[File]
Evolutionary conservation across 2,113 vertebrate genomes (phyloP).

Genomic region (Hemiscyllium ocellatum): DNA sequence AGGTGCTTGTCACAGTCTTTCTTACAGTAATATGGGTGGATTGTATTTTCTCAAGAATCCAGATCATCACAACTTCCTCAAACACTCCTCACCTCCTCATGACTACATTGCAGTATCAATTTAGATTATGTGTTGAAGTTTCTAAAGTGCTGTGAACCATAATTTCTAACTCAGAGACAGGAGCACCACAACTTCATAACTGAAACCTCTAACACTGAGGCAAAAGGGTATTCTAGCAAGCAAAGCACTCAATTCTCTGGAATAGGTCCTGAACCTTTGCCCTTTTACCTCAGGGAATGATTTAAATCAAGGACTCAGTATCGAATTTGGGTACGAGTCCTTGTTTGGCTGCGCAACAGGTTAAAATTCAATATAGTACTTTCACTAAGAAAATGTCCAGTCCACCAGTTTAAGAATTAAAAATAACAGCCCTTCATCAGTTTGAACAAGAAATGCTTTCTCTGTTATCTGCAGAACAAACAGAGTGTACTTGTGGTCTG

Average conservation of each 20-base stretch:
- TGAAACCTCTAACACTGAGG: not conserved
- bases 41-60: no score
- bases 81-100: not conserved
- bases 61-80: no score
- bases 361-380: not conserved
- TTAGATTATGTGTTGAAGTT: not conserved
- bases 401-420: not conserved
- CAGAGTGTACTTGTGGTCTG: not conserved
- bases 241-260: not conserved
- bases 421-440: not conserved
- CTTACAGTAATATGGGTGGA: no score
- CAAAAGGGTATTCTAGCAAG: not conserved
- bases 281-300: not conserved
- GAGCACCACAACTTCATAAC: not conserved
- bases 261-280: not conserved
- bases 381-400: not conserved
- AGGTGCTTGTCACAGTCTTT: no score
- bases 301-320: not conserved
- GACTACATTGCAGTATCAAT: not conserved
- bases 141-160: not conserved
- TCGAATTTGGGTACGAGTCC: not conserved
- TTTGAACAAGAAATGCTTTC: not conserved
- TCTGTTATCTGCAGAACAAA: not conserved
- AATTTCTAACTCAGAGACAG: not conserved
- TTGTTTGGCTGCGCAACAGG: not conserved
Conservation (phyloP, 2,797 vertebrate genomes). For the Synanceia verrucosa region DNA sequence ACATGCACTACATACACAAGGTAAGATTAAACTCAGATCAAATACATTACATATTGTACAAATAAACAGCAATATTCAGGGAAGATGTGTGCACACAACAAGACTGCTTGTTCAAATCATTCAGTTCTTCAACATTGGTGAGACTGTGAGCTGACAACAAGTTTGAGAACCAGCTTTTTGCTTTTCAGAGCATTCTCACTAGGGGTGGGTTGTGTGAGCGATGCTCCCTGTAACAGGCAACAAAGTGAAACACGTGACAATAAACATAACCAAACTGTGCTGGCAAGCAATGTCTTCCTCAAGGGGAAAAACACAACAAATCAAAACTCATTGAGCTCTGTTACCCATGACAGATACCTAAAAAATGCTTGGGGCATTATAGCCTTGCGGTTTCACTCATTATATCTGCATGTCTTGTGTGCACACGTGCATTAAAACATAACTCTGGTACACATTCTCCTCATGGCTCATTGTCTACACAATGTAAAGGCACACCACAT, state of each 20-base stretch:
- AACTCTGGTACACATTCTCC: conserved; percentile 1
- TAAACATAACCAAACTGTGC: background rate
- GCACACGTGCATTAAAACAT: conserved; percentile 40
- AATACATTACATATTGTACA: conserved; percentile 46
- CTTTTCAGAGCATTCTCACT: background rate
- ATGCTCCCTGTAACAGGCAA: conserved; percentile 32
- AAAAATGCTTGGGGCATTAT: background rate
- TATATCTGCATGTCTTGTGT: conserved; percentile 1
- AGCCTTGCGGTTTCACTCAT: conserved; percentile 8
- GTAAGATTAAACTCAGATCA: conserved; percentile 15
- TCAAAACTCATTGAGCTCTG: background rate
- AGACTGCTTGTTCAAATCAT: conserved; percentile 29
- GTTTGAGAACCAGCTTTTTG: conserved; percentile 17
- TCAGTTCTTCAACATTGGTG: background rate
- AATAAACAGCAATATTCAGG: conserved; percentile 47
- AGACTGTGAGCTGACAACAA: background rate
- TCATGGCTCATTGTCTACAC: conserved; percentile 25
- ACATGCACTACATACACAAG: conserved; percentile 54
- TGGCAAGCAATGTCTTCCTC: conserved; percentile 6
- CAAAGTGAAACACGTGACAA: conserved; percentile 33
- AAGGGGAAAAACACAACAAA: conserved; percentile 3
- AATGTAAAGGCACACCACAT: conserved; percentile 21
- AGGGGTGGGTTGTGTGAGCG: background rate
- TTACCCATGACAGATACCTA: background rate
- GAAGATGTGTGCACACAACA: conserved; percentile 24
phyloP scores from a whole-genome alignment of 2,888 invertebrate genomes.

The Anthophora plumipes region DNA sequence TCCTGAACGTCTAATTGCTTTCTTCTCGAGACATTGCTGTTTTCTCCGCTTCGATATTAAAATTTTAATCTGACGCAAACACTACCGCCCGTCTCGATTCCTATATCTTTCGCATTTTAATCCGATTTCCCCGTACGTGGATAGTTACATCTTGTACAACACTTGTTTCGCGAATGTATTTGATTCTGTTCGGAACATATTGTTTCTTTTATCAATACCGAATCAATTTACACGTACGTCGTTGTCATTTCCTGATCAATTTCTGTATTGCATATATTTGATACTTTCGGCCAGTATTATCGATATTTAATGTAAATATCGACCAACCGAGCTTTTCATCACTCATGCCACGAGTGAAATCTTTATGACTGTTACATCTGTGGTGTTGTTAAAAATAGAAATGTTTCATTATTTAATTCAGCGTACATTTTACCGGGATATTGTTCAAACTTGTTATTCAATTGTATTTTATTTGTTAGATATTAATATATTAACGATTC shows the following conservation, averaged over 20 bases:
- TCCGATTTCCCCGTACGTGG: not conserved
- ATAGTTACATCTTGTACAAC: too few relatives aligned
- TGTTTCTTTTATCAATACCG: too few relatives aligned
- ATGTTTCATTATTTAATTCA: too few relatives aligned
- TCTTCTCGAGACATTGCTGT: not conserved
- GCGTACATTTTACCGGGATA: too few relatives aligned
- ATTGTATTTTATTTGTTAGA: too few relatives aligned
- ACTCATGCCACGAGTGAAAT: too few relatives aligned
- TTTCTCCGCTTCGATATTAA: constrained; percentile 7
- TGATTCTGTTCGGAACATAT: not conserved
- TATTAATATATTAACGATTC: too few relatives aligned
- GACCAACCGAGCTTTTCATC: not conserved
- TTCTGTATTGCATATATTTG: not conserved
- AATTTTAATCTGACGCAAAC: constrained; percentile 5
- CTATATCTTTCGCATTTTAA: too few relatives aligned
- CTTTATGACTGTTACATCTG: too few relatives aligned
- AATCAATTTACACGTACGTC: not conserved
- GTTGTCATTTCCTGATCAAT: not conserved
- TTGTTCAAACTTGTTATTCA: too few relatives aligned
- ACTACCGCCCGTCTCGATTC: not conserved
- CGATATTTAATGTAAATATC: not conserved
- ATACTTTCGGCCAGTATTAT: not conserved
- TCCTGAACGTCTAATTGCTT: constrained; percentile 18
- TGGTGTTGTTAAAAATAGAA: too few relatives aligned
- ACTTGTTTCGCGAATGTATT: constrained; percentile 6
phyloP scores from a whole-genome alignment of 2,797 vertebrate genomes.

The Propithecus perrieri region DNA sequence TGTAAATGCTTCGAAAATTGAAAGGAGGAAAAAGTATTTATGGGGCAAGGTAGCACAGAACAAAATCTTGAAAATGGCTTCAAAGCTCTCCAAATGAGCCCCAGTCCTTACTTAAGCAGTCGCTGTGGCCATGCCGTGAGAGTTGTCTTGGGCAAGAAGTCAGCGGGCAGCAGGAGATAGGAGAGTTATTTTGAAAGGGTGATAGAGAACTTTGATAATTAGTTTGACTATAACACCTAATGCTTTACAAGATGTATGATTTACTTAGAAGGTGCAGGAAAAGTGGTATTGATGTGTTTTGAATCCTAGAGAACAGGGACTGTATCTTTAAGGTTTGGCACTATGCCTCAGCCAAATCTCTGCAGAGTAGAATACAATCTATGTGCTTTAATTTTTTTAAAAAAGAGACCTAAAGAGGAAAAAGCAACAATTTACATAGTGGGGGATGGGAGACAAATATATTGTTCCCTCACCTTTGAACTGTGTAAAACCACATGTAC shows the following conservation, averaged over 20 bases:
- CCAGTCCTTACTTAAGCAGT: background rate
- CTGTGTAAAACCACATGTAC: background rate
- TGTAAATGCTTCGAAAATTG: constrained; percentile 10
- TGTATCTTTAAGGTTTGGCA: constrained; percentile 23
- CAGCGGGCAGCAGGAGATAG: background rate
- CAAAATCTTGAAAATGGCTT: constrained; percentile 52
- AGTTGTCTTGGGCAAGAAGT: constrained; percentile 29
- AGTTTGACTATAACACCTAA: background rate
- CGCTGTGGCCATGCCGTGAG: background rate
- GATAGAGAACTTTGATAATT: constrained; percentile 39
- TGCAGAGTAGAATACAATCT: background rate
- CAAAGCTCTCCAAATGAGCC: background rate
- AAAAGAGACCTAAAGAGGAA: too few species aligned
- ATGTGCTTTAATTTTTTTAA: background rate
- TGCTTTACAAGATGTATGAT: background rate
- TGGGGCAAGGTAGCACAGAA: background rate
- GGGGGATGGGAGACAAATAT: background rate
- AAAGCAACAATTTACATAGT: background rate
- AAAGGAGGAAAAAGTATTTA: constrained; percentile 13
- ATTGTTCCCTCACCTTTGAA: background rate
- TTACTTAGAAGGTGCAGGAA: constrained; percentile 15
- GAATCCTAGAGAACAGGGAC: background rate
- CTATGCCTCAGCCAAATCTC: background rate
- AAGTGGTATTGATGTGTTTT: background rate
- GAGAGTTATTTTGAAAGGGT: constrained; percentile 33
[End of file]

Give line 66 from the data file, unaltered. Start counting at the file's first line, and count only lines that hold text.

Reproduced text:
- TGATTCTGTTCGGAACATAT: not conserved